CSIRO develops new biosensors for dairy safety and quality
Australian research organisation the CSIRO has developed biologically-based sensors, which it says could provide the dairy industry with a “one-stop shop” for fast and sensitive detection of contaminants related to product safety and quality.
The CSIRO said the biosensor platform had successfully detected proteases in milk at concentrations relevant to industry within a few minutes. The current industry-standard test requires several hours to detect these substances. The same platform could potentially monitor a range of other natural components and contaminants of milk, according to the CSIRO.
Dr Stephen Trowell from CSIRO, who led the biosensor research team, said that proteases in milk can affect the flavour of UHT milk and also cause it to curdle. While the bacteria that cause spoilage are eliminated through heat treatment, proteases can survive the treatment, so accurate and fast detection of these has significant implications for processing as well as product quality and shelf life.
“We’ve achieved fast and accurate detection of proteases in milk, which could give the dairy industry greater confidence in the shelf life of processed products,” Dr Trowell said. “We would like to apply similar technology to fresh milk, which would not only assist in our domestic market but as we have seen in the media recently could help further open up the possibilities for Australian dairy exports,” he said.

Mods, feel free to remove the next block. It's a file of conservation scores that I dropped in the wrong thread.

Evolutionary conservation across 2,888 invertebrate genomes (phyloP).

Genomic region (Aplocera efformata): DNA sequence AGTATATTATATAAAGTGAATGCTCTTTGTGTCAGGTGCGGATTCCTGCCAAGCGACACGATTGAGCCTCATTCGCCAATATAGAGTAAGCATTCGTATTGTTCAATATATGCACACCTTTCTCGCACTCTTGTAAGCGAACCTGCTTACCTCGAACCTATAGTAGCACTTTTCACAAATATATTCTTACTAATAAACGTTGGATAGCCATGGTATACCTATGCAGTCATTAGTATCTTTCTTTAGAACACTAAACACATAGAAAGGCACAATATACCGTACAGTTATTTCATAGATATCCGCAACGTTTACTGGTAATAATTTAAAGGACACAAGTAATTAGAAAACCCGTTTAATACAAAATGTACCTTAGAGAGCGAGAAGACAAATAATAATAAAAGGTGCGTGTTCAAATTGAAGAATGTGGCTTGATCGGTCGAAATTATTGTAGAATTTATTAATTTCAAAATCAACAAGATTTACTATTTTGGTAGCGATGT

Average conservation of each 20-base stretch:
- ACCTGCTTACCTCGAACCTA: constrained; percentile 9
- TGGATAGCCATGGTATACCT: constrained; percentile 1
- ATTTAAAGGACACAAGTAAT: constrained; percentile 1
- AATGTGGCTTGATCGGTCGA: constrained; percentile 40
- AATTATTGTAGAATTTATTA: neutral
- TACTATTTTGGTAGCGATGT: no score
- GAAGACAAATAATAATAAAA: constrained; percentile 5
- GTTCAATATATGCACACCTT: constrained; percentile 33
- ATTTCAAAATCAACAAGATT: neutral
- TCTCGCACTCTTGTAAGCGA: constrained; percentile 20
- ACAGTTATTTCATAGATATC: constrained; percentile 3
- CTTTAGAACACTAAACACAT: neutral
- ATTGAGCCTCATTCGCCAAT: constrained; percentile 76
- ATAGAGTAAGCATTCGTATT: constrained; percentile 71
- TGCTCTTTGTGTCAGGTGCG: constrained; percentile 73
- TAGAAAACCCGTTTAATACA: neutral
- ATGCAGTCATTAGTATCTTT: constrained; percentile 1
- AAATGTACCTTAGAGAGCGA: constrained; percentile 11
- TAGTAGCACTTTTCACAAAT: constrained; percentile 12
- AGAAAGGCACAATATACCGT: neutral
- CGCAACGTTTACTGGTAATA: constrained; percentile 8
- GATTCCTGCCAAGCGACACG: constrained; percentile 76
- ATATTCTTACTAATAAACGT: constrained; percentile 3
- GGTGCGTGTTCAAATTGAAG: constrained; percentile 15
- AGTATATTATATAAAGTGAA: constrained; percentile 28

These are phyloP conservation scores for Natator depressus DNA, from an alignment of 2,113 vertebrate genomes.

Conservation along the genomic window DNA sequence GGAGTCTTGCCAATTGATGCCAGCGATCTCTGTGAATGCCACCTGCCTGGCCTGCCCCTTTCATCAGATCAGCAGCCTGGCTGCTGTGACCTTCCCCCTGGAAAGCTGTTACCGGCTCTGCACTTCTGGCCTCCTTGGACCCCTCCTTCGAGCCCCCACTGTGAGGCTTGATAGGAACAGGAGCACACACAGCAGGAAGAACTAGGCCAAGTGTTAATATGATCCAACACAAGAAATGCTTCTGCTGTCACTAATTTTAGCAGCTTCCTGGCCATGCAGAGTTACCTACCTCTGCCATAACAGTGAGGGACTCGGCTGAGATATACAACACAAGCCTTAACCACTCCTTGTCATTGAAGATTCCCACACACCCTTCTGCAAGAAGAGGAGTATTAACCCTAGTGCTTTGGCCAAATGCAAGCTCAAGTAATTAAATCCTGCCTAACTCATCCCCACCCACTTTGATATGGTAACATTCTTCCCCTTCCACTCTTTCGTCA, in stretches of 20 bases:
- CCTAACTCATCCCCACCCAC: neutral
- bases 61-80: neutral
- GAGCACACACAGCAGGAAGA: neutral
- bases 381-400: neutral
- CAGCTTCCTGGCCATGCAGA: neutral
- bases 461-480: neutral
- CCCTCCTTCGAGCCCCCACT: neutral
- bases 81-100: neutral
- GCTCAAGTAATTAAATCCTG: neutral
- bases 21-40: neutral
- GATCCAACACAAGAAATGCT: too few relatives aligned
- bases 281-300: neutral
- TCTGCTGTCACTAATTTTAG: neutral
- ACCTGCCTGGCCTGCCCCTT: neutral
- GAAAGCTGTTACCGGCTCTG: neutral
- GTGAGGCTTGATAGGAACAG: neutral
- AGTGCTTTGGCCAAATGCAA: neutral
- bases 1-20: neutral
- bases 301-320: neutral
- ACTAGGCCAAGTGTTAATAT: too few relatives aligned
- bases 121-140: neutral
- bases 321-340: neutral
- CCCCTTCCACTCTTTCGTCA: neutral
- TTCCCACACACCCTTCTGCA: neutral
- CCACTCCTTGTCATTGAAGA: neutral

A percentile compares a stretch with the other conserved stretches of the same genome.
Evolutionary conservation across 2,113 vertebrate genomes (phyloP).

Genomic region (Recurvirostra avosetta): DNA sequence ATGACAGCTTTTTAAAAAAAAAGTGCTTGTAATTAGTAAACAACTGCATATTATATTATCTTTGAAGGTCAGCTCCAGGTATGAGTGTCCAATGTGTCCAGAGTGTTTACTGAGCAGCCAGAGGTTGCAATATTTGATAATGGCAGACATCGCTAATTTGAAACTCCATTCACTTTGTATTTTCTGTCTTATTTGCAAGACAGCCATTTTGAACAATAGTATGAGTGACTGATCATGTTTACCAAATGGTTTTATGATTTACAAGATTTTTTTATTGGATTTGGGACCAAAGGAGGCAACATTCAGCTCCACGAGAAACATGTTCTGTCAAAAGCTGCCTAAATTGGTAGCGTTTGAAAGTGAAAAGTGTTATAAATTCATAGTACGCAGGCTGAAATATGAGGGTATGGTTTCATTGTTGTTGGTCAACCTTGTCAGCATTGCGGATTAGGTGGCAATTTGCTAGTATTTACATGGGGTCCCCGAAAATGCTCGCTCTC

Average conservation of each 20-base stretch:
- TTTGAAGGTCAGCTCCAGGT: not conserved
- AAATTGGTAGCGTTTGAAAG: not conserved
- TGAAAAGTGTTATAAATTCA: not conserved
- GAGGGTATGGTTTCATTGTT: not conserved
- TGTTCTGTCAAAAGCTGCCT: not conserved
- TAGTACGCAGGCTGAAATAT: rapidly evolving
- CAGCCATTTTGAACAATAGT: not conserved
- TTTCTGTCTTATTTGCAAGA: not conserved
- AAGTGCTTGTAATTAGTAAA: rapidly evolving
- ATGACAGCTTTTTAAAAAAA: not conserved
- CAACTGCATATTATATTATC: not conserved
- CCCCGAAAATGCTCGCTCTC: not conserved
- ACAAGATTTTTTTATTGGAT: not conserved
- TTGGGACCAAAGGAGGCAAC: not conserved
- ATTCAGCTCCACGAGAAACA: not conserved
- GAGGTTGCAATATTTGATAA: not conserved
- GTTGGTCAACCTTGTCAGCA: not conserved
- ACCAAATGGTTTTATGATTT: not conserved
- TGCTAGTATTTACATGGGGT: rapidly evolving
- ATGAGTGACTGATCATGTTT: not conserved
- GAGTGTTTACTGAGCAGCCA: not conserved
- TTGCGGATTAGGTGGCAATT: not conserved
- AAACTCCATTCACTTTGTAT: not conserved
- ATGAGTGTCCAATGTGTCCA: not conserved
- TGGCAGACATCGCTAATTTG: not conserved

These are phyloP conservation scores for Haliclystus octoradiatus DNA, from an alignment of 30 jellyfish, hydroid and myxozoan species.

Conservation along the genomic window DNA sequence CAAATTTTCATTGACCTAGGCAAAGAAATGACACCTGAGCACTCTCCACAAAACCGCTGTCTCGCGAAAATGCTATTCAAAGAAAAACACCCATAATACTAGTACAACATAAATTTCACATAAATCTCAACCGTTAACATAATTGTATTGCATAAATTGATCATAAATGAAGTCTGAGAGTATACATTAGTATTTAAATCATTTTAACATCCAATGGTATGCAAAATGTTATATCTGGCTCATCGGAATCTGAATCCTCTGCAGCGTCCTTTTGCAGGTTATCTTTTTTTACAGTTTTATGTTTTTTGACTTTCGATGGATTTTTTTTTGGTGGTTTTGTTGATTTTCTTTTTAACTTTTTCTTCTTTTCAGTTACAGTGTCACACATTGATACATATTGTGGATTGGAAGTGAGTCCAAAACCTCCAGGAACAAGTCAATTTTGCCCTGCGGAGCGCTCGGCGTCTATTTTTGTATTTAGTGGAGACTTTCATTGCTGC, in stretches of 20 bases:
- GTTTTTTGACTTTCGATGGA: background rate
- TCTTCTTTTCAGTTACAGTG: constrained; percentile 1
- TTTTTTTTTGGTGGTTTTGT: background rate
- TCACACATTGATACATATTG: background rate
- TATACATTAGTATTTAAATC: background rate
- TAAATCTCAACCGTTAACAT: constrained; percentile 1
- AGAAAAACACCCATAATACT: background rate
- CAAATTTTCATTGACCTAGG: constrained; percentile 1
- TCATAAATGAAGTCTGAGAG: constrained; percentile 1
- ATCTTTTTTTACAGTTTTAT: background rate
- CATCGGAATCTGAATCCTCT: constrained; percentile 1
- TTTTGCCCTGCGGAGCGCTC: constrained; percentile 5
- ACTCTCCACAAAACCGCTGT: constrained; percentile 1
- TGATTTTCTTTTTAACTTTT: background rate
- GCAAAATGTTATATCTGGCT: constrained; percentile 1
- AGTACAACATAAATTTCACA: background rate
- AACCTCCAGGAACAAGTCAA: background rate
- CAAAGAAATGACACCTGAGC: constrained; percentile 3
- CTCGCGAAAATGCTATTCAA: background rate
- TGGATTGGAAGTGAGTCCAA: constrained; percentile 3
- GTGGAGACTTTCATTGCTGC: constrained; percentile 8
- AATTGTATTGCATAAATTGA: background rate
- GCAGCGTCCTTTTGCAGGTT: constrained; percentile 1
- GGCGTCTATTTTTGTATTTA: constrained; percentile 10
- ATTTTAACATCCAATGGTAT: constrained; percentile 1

Dr Trowell said the biosensors could be integrated into on-farm or post-farm production processes to measure multiple compounds in real-time.
“We are developing a range of other sensors, which in the future we hope could be used to detect things like toxins, pesticide residues or adulterants like melamine,” Dr Trowell said.
“Whilst the Australian industry produces a very high quality product, being able to quickly substantiate product safety and quality could provide our industry with a competitive advantage in overseas markets,” Dr Trowell said. “At the moment we can see a clear path to incorporating these sensors into processing facilities, but down the track they could even be used at the farm gate,” he said.
Sensor “based on nature”
The CSIRO said its sensing platform was “based on nature”, and mimicked the function of an animal’s senses of taste and smell. Dr Trowell said it was this biological basis that made the sensors a significant achievement for industry.
“Our biosensors are faster and more sensitive than other, chemical alternatives, and don’t rely on a sensing surface, instead, the molecular sensors are mixed with the sample and they flow continuously through a channel,” Dr Trowell said. “This means that each sensor is used only once and then replaced by others in real time, allowing accurate detection within minutes or even seconds,” he said.
“Already, our technology can measure up to four different chemicals simultaneously from a tiny sample, and with our proof-of-concept studies in milk and other beverages, we are able to talk seriously about the future role of these sensors in beverage production,” Dr Trowell said.
The proof-of-concept detection of proteases in milk was achieved using the CSIRO’s proprietary Cybertongue technology. These results, and CSIRO’s other achievements in biosensor technology, will be presented this week at the international Biosensors 2014 conference in Melbourne, Australia.
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